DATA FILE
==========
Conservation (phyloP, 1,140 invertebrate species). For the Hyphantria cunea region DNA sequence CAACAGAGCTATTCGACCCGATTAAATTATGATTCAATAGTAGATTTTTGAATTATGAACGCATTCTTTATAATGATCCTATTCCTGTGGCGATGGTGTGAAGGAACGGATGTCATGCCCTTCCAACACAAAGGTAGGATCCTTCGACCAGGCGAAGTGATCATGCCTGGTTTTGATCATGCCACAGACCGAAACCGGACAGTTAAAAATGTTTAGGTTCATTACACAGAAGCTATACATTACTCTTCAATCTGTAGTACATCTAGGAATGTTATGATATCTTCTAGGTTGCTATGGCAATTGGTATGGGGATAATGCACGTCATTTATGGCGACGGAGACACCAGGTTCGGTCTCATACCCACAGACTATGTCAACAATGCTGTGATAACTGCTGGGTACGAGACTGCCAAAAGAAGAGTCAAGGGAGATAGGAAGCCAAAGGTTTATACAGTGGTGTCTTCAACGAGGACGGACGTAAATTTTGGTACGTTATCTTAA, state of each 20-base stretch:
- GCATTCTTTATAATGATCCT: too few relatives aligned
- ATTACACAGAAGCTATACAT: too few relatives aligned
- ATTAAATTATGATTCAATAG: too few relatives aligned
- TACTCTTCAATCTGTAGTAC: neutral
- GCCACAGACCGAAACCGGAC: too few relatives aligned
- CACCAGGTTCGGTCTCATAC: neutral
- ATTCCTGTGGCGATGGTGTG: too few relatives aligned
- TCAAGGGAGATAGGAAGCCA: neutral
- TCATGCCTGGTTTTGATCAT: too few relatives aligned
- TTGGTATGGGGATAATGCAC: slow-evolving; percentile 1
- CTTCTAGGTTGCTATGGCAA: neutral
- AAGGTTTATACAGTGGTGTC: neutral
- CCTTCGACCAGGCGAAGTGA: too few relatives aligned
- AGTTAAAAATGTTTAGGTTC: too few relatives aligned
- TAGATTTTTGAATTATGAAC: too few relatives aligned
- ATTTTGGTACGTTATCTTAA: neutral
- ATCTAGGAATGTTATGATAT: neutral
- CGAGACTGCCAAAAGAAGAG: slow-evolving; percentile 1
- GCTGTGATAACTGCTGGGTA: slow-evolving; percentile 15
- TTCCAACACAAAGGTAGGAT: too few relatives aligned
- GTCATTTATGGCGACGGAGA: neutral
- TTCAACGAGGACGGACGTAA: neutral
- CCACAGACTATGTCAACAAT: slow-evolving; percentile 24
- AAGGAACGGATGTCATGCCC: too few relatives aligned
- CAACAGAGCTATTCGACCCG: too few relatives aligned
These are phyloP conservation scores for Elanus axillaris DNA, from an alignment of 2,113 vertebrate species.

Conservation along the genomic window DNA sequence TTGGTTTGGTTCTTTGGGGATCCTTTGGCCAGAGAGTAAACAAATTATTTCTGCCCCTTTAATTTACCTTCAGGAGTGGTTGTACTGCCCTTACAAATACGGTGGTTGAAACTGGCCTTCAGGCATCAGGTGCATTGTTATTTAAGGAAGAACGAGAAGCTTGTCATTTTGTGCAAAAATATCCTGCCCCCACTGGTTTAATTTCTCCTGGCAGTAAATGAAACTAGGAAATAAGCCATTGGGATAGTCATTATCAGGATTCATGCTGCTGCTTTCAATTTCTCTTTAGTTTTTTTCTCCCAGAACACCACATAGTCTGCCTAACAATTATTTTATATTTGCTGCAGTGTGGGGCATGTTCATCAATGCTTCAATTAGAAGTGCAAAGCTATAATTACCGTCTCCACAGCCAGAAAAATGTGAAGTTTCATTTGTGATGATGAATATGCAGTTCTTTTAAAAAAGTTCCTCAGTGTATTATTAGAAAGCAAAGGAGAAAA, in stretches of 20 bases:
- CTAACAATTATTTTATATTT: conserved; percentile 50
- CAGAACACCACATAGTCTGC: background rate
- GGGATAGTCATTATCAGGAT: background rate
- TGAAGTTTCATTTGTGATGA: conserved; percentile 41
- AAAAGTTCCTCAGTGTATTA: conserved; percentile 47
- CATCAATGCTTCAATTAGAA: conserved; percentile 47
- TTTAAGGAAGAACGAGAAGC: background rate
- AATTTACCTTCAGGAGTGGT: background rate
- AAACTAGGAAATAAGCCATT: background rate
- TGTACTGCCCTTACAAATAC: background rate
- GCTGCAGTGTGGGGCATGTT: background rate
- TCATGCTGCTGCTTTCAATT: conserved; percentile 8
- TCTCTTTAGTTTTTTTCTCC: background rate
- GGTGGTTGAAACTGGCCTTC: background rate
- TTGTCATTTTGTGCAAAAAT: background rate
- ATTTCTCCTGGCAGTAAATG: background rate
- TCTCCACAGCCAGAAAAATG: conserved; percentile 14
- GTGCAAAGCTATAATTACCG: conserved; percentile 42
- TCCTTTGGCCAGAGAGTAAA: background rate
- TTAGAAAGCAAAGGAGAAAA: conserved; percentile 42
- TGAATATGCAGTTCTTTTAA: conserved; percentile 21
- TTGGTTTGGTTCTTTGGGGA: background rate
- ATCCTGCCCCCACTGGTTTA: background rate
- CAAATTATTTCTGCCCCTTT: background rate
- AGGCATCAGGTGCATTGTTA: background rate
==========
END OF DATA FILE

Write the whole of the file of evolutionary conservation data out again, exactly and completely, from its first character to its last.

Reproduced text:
Conservation (phyloP, 1,140 invertebrate species). For the Hyphantria cunea region DNA sequence CAACAGAGCTATTCGACCCGATTAAATTATGATTCAATAGTAGATTTTTGAATTATGAACGCATTCTTTATAATGATCCTATTCCTGTGGCGATGGTGTGAAGGAACGGATGTCATGCCCTTCCAACACAAAGGTAGGATCCTTCGACCAGGCGAAGTGATCATGCCTGGTTTTGATCATGCCACAGACCGAAACCGGACAGTTAAAAATGTTTAGGTTCATTACACAGAAGCTATACATTACTCTTCAATCTGTAGTACATCTAGGAATGTTATGATATCTTCTAGGTTGCTATGGCAATTGGTATGGGGATAATGCACGTCATTTATGGCGACGGAGACACCAGGTTCGGTCTCATACCCACAGACTATGTCAACAATGCTGTGATAACTGCTGGGTACGAGACTGCCAAAAGAAGAGTCAAGGGAGATAGGAAGCCAAAGGTTTATACAGTGGTGTCTTCAACGAGGACGGACGTAAATTTTGGTACGTTATCTTAA, state of each 20-base stretch:
- GCATTCTTTATAATGATCCT: too few relatives aligned
- ATTACACAGAAGCTATACAT: too few relatives aligned
- ATTAAATTATGATTCAATAG: too few relatives aligned
- TACTCTTCAATCTGTAGTAC: neutral
- GCCACAGACCGAAACCGGAC: too few relatives aligned
- CACCAGGTTCGGTCTCATAC: neutral
- ATTCCTGTGGCGATGGTGTG: too few relatives aligned
- TCAAGGGAGATAGGAAGCCA: neutral
- TCATGCCTGGTTTTGATCAT: too few relatives aligned
- TTGGTATGGGGATAATGCAC: slow-evolving; percentile 1
- CTTCTAGGTTGCTATGGCAA: neutral
- AAGGTTTATACAGTGGTGTC: neutral
- CCTTCGACCAGGCGAAGTGA: too few relatives aligned
- AGTTAAAAATGTTTAGGTTC: too few relatives aligned
- TAGATTTTTGAATTATGAAC: too few relatives aligned
- ATTTTGGTACGTTATCTTAA: neutral
- ATCTAGGAATGTTATGATAT: neutral
- CGAGACTGCCAAAAGAAGAG: slow-evolving; percentile 1
- GCTGTGATAACTGCTGGGTA: slow-evolving; percentile 15
- TTCCAACACAAAGGTAGGAT: too few relatives aligned
- GTCATTTATGGCGACGGAGA: neutral
- TTCAACGAGGACGGACGTAA: neutral
- CCACAGACTATGTCAACAAT: slow-evolving; percentile 24
- AAGGAACGGATGTCATGCCC: too few relatives aligned
- CAACAGAGCTATTCGACCCG: too few relatives aligned
These are phyloP conservation scores for Elanus axillaris DNA, from an alignment of 2,113 vertebrate species.

Conservation along the genomic window DNA sequence TTGGTTTGGTTCTTTGGGGATCCTTTGGCCAGAGAGTAAACAAATTATTTCTGCCCCTTTAATTTACCTTCAGGAGTGGTTGTACTGCCCTTACAAATACGGTGGTTGAAACTGGCCTTCAGGCATCAGGTGCATTGTTATTTAAGGAAGAACGAGAAGCTTGTCATTTTGTGCAAAAATATCCTGCCCCCACTGGTTTAATTTCTCCTGGCAGTAAATGAAACTAGGAAATAAGCCATTGGGATAGTCATTATCAGGATTCATGCTGCTGCTTTCAATTTCTCTTTAGTTTTTTTCTCCCAGAACACCACATAGTCTGCCTAACAATTATTTTATATTTGCTGCAGTGTGGGGCATGTTCATCAATGCTTCAATTAGAAGTGCAAAGCTATAATTACCGTCTCCACAGCCAGAAAAATGTGAAGTTTCATTTGTGATGATGAATATGCAGTTCTTTTAAAAAAGTTCCTCAGTGTATTATTAGAAAGCAAAGGAGAAAA, in stretches of 20 bases:
- CTAACAATTATTTTATATTT: conserved; percentile 50
- CAGAACACCACATAGTCTGC: background rate
- GGGATAGTCATTATCAGGAT: background rate
- TGAAGTTTCATTTGTGATGA: conserved; percentile 41
- AAAAGTTCCTCAGTGTATTA: conserved; percentile 47
- CATCAATGCTTCAATTAGAA: conserved; percentile 47
- TTTAAGGAAGAACGAGAAGC: background rate
- AATTTACCTTCAGGAGTGGT: background rate
- AAACTAGGAAATAAGCCATT: background rate
- TGTACTGCCCTTACAAATAC: background rate
- GCTGCAGTGTGGGGCATGTT: background rate
- TCATGCTGCTGCTTTCAATT: conserved; percentile 8
- TCTCTTTAGTTTTTTTCTCC: background rate
- GGTGGTTGAAACTGGCCTTC: background rate
- TTGTCATTTTGTGCAAAAAT: background rate
- ATTTCTCCTGGCAGTAAATG: background rate
- TCTCCACAGCCAGAAAAATG: conserved; percentile 14
- GTGCAAAGCTATAATTACCG: conserved; percentile 42
- TCCTTTGGCCAGAGAGTAAA: background rate
- TTAGAAAGCAAAGGAGAAAA: conserved; percentile 42
- TGAATATGCAGTTCTTTTAA: conserved; percentile 21
- TTGGTTTGGTTCTTTGGGGA: background rate
- ATCCTGCCCCCACTGGTTTA: background rate
- CAAATTATTTCTGCCCCTTT: background rate
- AGGCATCAGGTGCATTGTTA: background rate